Why Kaiser Permanente? Members Say it Best

Breast Cancer Prevention Goes Above and Beyond


Amanda BennettI have a scary family history of breast cancer. Both my mom and maternal grandmother died of breast cancer. And my sister went through breast cancer treatment at age 50, about 8 years ago. (She’s OK now.) I’ve had several breast biopsies over the years when lumps have looked suspicious — but I’m 60 now and, luckily, nothing has turned up yet.

What’s amazing is the level of preventive care that Kaiser Permanente is giving me. About the time my sister was being treated for breast cancer, my personal physician suggested I see one of Kaiser Permanente’s genetics specialists. The genetics counselor explained the importance of testing for the breast cancer gene, BRCA1/BRCA2, so I got tested. It turns out that I don’t have that gene, but because of my family history, I still need to have ongoing high-risk screening.

I get an annual mammogram and MRI, and once a year I have an appointment with either a Kaiser Permanente oncology nurse practitioner or specialist. Because there might be a connection between vitamin D deficiencies and breast cancer, I get my vitamin D levels tested and take a vitamin D supplement. And I take tamoxifen — another preventive measure against developing breast cancer.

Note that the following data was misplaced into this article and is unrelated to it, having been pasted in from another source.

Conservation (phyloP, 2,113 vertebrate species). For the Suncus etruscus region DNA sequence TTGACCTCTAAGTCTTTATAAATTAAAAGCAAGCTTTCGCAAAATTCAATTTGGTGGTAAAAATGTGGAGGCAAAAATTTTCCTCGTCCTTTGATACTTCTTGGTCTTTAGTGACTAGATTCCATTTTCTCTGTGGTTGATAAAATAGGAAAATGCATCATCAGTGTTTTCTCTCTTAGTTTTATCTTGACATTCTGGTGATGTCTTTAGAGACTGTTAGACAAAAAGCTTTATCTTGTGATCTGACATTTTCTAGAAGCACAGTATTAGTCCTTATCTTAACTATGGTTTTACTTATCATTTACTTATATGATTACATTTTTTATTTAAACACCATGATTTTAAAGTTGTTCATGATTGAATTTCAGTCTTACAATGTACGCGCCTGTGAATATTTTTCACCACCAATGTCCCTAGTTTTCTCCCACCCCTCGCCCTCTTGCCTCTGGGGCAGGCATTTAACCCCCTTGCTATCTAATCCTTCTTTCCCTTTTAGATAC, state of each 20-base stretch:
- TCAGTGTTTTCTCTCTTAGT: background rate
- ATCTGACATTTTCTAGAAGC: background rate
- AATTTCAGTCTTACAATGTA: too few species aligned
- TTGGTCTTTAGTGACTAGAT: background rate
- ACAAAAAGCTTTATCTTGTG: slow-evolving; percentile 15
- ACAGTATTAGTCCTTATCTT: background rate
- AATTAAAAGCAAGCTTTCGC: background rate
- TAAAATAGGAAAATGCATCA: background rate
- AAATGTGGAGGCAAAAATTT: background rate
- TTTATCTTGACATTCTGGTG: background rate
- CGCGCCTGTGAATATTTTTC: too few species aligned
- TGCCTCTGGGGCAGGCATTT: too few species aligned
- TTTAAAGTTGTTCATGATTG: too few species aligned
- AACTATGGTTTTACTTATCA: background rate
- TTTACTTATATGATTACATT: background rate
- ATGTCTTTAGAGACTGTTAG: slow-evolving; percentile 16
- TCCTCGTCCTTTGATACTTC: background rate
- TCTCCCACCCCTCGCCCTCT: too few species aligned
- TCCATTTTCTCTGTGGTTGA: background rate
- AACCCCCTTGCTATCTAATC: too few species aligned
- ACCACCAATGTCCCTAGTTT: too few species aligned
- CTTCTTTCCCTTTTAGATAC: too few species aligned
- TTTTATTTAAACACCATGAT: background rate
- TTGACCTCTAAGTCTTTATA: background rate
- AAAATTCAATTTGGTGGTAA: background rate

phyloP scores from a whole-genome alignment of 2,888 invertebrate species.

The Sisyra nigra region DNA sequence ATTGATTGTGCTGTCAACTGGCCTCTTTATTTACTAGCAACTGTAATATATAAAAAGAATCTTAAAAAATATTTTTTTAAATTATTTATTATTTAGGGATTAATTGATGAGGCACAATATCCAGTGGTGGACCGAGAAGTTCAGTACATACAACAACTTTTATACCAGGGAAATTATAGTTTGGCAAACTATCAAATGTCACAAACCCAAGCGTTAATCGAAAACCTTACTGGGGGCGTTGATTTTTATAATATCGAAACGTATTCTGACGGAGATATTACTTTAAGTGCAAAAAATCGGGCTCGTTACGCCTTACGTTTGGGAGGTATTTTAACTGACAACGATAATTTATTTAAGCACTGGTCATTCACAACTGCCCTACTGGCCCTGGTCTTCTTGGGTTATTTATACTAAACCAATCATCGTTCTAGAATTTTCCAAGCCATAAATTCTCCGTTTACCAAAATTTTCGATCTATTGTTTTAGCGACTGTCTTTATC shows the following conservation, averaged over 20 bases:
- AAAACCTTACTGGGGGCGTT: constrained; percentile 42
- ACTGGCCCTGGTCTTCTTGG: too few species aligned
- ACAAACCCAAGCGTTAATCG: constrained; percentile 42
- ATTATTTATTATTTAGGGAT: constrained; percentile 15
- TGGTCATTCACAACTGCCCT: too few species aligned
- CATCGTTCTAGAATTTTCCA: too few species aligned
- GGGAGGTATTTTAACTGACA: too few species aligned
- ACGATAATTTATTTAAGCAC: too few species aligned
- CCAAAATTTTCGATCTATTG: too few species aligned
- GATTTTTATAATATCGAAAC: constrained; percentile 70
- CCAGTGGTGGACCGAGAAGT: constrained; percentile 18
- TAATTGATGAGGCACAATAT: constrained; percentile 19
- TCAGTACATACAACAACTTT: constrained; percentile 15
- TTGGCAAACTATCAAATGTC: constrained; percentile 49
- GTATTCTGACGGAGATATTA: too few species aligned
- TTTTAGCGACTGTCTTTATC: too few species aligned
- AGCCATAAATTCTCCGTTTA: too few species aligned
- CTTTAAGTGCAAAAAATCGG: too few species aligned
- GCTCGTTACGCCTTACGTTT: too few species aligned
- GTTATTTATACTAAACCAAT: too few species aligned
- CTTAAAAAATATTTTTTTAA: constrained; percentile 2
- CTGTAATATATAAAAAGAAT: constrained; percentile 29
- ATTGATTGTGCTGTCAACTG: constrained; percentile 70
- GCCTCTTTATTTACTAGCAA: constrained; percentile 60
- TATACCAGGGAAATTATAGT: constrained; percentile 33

I found it reassuring to have the BRCA1/BRCA2 test. Before the test, I thought it was inevitable that I was going to get breast cancer. After the test, I knew that cancer wasn’t inevitable for me — but I still needed to be vigilant about prevention. Even if the test had been positive, I think it would have been good to have that knowledge and be able to make some decisions about what I wanted to do next.

I like to tell this story to people who haven’t experienced Kaiser Permanente and think of managed care as something that ratchets down on care. I’ve experienced just the opposite: A ratcheting up.

Kaiser Permanente is very proactive at prevention and always has my best interests at heart. If they can prevent someone from getting cancer, or help someone get on top of whatever they have, they’ll do it. And that’s very reassuring.

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